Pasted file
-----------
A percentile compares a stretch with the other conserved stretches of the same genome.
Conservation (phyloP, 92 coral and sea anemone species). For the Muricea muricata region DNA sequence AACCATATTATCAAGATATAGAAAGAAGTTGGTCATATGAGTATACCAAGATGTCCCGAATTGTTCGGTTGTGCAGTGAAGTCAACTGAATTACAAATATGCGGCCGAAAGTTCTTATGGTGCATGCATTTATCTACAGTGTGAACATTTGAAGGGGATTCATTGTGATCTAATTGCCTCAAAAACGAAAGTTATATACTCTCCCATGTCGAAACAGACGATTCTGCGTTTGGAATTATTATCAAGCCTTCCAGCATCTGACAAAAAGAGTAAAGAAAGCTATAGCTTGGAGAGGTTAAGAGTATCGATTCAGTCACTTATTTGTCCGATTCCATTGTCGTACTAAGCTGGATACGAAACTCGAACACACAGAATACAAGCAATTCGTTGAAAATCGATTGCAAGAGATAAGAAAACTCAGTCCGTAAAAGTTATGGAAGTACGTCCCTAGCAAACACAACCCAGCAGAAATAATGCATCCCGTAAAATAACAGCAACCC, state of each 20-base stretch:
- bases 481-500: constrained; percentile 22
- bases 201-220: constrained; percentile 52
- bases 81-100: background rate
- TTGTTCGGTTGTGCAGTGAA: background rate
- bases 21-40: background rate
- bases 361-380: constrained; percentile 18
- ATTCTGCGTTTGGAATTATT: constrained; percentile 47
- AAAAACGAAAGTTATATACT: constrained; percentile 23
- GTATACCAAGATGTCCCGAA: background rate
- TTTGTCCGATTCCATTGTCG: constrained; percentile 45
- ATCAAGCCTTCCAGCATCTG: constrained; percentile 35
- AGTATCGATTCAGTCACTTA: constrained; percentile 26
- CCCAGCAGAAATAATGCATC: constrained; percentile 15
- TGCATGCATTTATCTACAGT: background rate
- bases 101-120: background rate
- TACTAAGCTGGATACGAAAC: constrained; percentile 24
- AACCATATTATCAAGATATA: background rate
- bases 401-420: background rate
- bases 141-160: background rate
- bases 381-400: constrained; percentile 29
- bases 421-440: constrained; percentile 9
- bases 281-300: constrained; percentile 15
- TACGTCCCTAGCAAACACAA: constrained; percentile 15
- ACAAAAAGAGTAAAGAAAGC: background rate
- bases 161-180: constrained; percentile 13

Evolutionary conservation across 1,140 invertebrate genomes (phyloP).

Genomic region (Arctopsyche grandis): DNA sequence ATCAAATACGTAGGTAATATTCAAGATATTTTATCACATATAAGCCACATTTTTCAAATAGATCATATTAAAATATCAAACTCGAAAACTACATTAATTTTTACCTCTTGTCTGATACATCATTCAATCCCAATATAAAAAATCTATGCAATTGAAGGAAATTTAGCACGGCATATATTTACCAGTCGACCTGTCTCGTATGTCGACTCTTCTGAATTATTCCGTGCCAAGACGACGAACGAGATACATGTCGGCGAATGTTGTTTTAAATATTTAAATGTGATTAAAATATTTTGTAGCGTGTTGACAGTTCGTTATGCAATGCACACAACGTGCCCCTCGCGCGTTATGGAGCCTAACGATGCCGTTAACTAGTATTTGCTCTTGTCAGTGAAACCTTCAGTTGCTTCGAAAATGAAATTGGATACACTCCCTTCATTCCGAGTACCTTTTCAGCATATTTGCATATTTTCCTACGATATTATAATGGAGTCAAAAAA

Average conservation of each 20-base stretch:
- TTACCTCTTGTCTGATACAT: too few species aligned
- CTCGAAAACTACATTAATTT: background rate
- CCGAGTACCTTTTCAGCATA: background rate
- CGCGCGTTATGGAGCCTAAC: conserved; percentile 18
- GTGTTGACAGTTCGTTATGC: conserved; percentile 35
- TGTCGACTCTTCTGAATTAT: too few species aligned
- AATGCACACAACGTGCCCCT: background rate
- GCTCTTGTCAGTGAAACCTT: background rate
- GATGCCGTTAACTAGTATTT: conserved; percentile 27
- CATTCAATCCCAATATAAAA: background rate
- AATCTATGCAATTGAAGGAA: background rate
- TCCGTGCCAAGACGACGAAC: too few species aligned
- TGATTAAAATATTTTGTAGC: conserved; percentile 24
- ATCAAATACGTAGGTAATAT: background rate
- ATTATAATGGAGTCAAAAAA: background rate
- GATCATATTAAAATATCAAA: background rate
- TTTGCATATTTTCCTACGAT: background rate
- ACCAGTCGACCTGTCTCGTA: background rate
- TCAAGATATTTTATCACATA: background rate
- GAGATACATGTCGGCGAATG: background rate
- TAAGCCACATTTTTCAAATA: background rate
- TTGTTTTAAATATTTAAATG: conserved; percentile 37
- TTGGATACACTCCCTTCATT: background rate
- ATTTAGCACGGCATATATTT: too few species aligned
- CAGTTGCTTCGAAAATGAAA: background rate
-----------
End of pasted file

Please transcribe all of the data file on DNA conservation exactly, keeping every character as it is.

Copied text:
A percentile compares a stretch with the other conserved stretches of the same genome.
Conservation (phyloP, 92 coral and sea anemone species). For the Muricea muricata region DNA sequence AACCATATTATCAAGATATAGAAAGAAGTTGGTCATATGAGTATACCAAGATGTCCCGAATTGTTCGGTTGTGCAGTGAAGTCAACTGAATTACAAATATGCGGCCGAAAGTTCTTATGGTGCATGCATTTATCTACAGTGTGAACATTTGAAGGGGATTCATTGTGATCTAATTGCCTCAAAAACGAAAGTTATATACTCTCCCATGTCGAAACAGACGATTCTGCGTTTGGAATTATTATCAAGCCTTCCAGCATCTGACAAAAAGAGTAAAGAAAGCTATAGCTTGGAGAGGTTAAGAGTATCGATTCAGTCACTTATTTGTCCGATTCCATTGTCGTACTAAGCTGGATACGAAACTCGAACACACAGAATACAAGCAATTCGTTGAAAATCGATTGCAAGAGATAAGAAAACTCAGTCCGTAAAAGTTATGGAAGTACGTCCCTAGCAAACACAACCCAGCAGAAATAATGCATCCCGTAAAATAACAGCAACCC, state of each 20-base stretch:
- bases 481-500: constrained; percentile 22
- bases 201-220: constrained; percentile 52
- bases 81-100: background rate
- TTGTTCGGTTGTGCAGTGAA: background rate
- bases 21-40: background rate
- bases 361-380: constrained; percentile 18
- ATTCTGCGTTTGGAATTATT: constrained; percentile 47
- AAAAACGAAAGTTATATACT: constrained; percentile 23
- GTATACCAAGATGTCCCGAA: background rate
- TTTGTCCGATTCCATTGTCG: constrained; percentile 45
- ATCAAGCCTTCCAGCATCTG: constrained; percentile 35
- AGTATCGATTCAGTCACTTA: constrained; percentile 26
- CCCAGCAGAAATAATGCATC: constrained; percentile 15
- TGCATGCATTTATCTACAGT: background rate
- bases 101-120: background rate
- TACTAAGCTGGATACGAAAC: constrained; percentile 24
- AACCATATTATCAAGATATA: background rate
- bases 401-420: background rate
- bases 141-160: background rate
- bases 381-400: constrained; percentile 29
- bases 421-440: constrained; percentile 9
- bases 281-300: constrained; percentile 15
- TACGTCCCTAGCAAACACAA: constrained; percentile 15
- ACAAAAAGAGTAAAGAAAGC: background rate
- bases 161-180: constrained; percentile 13

Evolutionary conservation across 1,140 invertebrate genomes (phyloP).

Genomic region (Arctopsyche grandis): DNA sequence ATCAAATACGTAGGTAATATTCAAGATATTTTATCACATATAAGCCACATTTTTCAAATAGATCATATTAAAATATCAAACTCGAAAACTACATTAATTTTTACCTCTTGTCTGATACATCATTCAATCCCAATATAAAAAATCTATGCAATTGAAGGAAATTTAGCACGGCATATATTTACCAGTCGACCTGTCTCGTATGTCGACTCTTCTGAATTATTCCGTGCCAAGACGACGAACGAGATACATGTCGGCGAATGTTGTTTTAAATATTTAAATGTGATTAAAATATTTTGTAGCGTGTTGACAGTTCGTTATGCAATGCACACAACGTGCCCCTCGCGCGTTATGGAGCCTAACGATGCCGTTAACTAGTATTTGCTCTTGTCAGTGAAACCTTCAGTTGCTTCGAAAATGAAATTGGATACACTCCCTTCATTCCGAGTACCTTTTCAGCATATTTGCATATTTTCCTACGATATTATAATGGAGTCAAAAAA

Average conservation of each 20-base stretch:
- TTACCTCTTGTCTGATACAT: too few species aligned
- CTCGAAAACTACATTAATTT: background rate
- CCGAGTACCTTTTCAGCATA: background rate
- CGCGCGTTATGGAGCCTAAC: conserved; percentile 18
- GTGTTGACAGTTCGTTATGC: conserved; percentile 35
- TGTCGACTCTTCTGAATTAT: too few species aligned
- AATGCACACAACGTGCCCCT: background rate
- GCTCTTGTCAGTGAAACCTT: background rate
- GATGCCGTTAACTAGTATTT: conserved; percentile 27
- CATTCAATCCCAATATAAAA: background rate
- AATCTATGCAATTGAAGGAA: background rate
- TCCGTGCCAAGACGACGAAC: too few species aligned
- TGATTAAAATATTTTGTAGC: conserved; percentile 24
- ATCAAATACGTAGGTAATAT: background rate
- ATTATAATGGAGTCAAAAAA: background rate
- GATCATATTAAAATATCAAA: background rate
- TTTGCATATTTTCCTACGAT: background rate
- ACCAGTCGACCTGTCTCGTA: background rate
- TCAAGATATTTTATCACATA: background rate
- GAGATACATGTCGGCGAATG: background rate
- TAAGCCACATTTTTCAAATA: background rate
- TTGTTTTAAATATTTAAATG: conserved; percentile 37
- TTGGATACACTCCCTTCATT: background rate
- ATTTAGCACGGCATATATTT: too few species aligned
- CAGTTGCTTCGAAAATGAAA: background rate